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How To Dress For Winter Steelhead Fishing

When I started fishing for winter Steelhead a few years ago, I had nothing. Until then, I was a “fair-weather” fisherman who didn't really know what cold was. Boy did I find out fast. I will never forget my first time out. I had just hooked up with a longtime friend of mine who I had not seen since grade school. Steve was going to teach me all about Steelhead & Salmon fishing. It was mid December, the 16th of 1999 I think. We met at Steve’s house at about 5 am. All I was wearing was my jeans, T-shirt, baseball cap, regular shoes and a warm weather jacket in the car. Steve just looked at me. “Are you nuts?” He said. “You're going to freeze.” Well, I replied this is about all I have. “Don’t worry about it, I’ll make it. Let’s go” No sooner did we get to the river I was just that, freezing. But hey, I’m stoked because I’m going to catch me a long over-due Steelhead. I remember looking at him as I was just about numb to the core and noticing he was warm as could be. It didn't take long to ask “Ok, how much is all that and where can I get it”. I wasn't going to go through that kind of day ever again. By God’s grace, I did catch my first ever Steelhead that day but not without paying a heavy price. By my next trip out I managed to up my gear with a pair of waders, along with a breathable raincoat. The only thing missing was head wear. “I knew I was forgetting something.” It was another cold day. It was uncomfortable, but at least not unbearable like my first time out. I had a stocking cap, so it ended up being ok. I tell you my friends, there is nothing like the comfort of being warm. When the temperature is in the 30’s with rain, snow, and sleet. (Yes, I have had all 3!). You will be glad you have the gear. Also, being warm gives you so much more of a good time. Here is my suggested checklist when going out for a day on the river.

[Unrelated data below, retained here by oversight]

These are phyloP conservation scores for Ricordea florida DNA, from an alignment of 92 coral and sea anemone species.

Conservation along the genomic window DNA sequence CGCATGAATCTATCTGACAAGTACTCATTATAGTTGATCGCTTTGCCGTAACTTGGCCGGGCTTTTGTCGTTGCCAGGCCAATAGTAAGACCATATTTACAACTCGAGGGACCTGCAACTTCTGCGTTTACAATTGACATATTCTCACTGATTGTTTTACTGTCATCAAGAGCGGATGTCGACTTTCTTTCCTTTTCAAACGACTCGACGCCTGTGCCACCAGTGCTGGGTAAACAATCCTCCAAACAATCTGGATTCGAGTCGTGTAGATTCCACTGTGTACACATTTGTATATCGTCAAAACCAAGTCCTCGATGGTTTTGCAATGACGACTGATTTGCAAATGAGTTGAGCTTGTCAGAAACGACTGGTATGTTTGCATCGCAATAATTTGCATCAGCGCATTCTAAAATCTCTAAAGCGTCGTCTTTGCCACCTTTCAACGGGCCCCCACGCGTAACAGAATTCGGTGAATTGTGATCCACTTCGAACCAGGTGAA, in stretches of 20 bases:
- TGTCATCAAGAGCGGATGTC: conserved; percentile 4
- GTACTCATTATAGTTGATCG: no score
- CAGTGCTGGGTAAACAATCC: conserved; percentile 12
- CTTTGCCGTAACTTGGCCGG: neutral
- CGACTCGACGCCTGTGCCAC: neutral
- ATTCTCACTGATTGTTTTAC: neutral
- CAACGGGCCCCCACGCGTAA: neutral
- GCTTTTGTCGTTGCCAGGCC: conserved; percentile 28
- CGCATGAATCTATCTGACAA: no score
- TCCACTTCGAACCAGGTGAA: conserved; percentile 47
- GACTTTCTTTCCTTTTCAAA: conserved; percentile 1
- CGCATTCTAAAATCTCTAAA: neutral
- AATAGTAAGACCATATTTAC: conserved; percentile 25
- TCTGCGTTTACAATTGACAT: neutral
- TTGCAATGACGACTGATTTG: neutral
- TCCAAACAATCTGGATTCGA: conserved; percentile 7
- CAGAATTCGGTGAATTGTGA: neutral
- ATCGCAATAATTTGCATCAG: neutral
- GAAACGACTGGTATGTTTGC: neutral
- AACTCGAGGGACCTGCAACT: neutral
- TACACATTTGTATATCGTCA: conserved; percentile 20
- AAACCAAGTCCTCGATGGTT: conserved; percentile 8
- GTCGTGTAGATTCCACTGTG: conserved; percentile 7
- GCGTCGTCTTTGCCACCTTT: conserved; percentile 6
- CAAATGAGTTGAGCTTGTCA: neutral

1. Waders. You can find these just about everywhere. Just like anything else, you get what you pay for. I recommend the breathable Simms brand G3’s or G4’s being the top of the line. They do run a bit high, in the price range from about $350 to $699. You can get the Rivertek Stockingfoots for $299. Rivertek is about as low as I would go for winter. You can also go with the long time stand by in Neoprene 3.5 mm. You can get into a pair of these in the price range of $80 to $200.

2. Rain coat. Another must have. Rain coats really come down to your own comfort. Personally, I need to feel loose, and agile. Therefore, I use a tighter, lighter style in Columbia. The bottom line is dry.

3. Your hat. I like the Henschel. A great, quality oil skin hat that will keep your head dry. A dry head is a warm head. I believe these run in the ballpark of $50

4. Underclothing. There are all kinds of things out there now. I use anything that is designed to keep the moisture out and the heat in. Over that I usually wear something of wool, over that my waders. This all depends on how warm or cold blooded you are. Some people like me need 3-4 layers, while others just 1 or 2. Check your local REI or Sporting goods store for these. One last tip, get yourself a dry bag. You will not regret having an extra set of clothes for the sake of emergency. You never know when you will slip on a rock, or get plain soaked due to heavy weather. Just put your dry bag in the truck or boat. Dry bags can be purchased through Sporting goods store also. Price will depend on size, costing on average $40.


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